Tasks, Chores and "To do" lists
There are almost always things to do around the home, errands to run and an ever-growing never fully completed “To do” list. The thing about these “To do” lists is once something makes it on this list it usually comes attached with these words: “I have to do.”
The moment something becomes a “have to” instead of a “want to” or “get to” it comes with some moans, groans and a dose of resentment. Most of us don’t like to do the things we “have to” do as much as the things we “want to” do. Even if those “have to” items are not onerous, they still carry the burden of "having" to be completed.
As a therapist I encourage people to take a close look at their “To do” list and see which items are “have to’s” and which ones are really “get to’s.” As often as you can you want to move those “have to” items to the “get to” column. I know paying bills, doing chores and some other tasks are not necessarily enviable and yet they “have to” get done. But, do they? There are people who don’t have the opportunity to get to do these things and their lives may really be more challenging than your own. Maybe if you could appreciate that you can pay the bills or at least some of them and you can actually do the chores, then maybe you can think of those things as more more “get to” than “have to.” And, maybe some day you will get to "glad to," but first things first.
I wrote my doctoral dissertation on time and came to believe that the task does expand and contract to fit the time available. If you give someone 30 minutes to clean the place and another time you give them 60 minutes there won’t be that significant a difference in what is accomplished. Sure there will be some difference, but not that much and certainly not twice as much. When people work with time restraints they tend to move faster. That doesn’t always equate to better, but it also doesn’t always equate to worse. As a client once told me if you want something done, give it to a busy person. It is just one more thing on their list.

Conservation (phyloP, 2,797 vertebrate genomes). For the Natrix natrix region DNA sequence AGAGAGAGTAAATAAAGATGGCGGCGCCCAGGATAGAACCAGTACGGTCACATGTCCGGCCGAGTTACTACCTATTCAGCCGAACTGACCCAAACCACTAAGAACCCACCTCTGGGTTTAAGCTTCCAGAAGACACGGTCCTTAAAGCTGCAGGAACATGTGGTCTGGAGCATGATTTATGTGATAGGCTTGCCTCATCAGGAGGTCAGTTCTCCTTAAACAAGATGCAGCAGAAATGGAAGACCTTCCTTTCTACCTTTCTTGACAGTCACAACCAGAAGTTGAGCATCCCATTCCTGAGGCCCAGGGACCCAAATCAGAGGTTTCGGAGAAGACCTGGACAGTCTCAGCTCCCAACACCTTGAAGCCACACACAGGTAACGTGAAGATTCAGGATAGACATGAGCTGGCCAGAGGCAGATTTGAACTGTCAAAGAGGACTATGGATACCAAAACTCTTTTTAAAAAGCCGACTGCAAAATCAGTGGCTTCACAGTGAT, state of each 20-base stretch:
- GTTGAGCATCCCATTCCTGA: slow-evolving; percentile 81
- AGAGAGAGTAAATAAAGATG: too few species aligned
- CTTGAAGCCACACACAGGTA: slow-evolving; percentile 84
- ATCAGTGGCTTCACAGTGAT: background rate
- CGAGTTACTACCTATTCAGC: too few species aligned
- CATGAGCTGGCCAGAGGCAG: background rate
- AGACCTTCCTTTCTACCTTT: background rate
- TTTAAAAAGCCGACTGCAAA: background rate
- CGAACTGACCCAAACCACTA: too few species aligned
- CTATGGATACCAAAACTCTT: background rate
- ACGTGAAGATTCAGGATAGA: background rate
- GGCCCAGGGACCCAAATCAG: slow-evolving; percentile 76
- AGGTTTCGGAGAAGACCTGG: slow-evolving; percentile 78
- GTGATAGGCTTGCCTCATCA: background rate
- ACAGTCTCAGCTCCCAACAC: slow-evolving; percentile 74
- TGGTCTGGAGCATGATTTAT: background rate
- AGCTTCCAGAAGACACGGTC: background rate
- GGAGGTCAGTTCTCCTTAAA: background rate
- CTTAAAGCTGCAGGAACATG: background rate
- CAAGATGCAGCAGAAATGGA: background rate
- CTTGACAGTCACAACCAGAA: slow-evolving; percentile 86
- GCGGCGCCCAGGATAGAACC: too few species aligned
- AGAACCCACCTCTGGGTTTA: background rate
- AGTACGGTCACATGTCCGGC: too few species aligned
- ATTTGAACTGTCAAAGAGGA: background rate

You might find if you schedule yourself to do one of those “have to” onerous items and give yourself less time to do it, you might actually find you do a good enough job and it didn’t take that long. That might even help it become a little more “get to.” In the therapy world, we often speak about doing a “good enough” job to help people let go of more perfectionist attitudes. Sure, some things are better done at a higher level, but there are plenty of tasks where “good enough” is plenty good enough.
You will notice in the picture above that people are doing a task together. We don't know if they are getting to do it or having to do it, but we know they are doing it. Doing tasks with others often makes them more pleasant and sometimes it cuts the time down while other times it can add to it. A friend and I once decided to build a bench. It probably ought to have taken a Saturday afternoon. We dragged it out for weeks because we were enjoying being together and spent most of our time together not really focused on the bench. Working together is usually a more enjoyable experience and as my mother used to say: “Many hands make light work.”
I ought to admit that I often find myself looking at my list of things to do and saying "I have to" do this and that. Also, I am kind of whining when I say it. Not one of my more attractive qualities. Fortunately, I have taken to catching myself, smiling knowingly and gently saying: "David, I get to do these things, I don't have to."
That helps a little. It also helped me when I read once that complaining and whining is a form of bragging. I didn't like reading that, but it rang true. When I complain about something I want someone else to tell me how wonderful I am for having to put up with whatever it is I am moaning about. Once I realized that, it felt kind of wimpy to me and now I mostly just brag about it. “You won’t believe how much I have to do today. I feel so good about my being able to pull it all off. And please I would like you to tell me how great I am.”
Okay, I could never say that. Well, maybe now and then. But, mostly now I try to zip up the complaints and be thankful I have things to complain about. as well as things I am able to do. Plus, if I want, I get to complain. I don’t have to.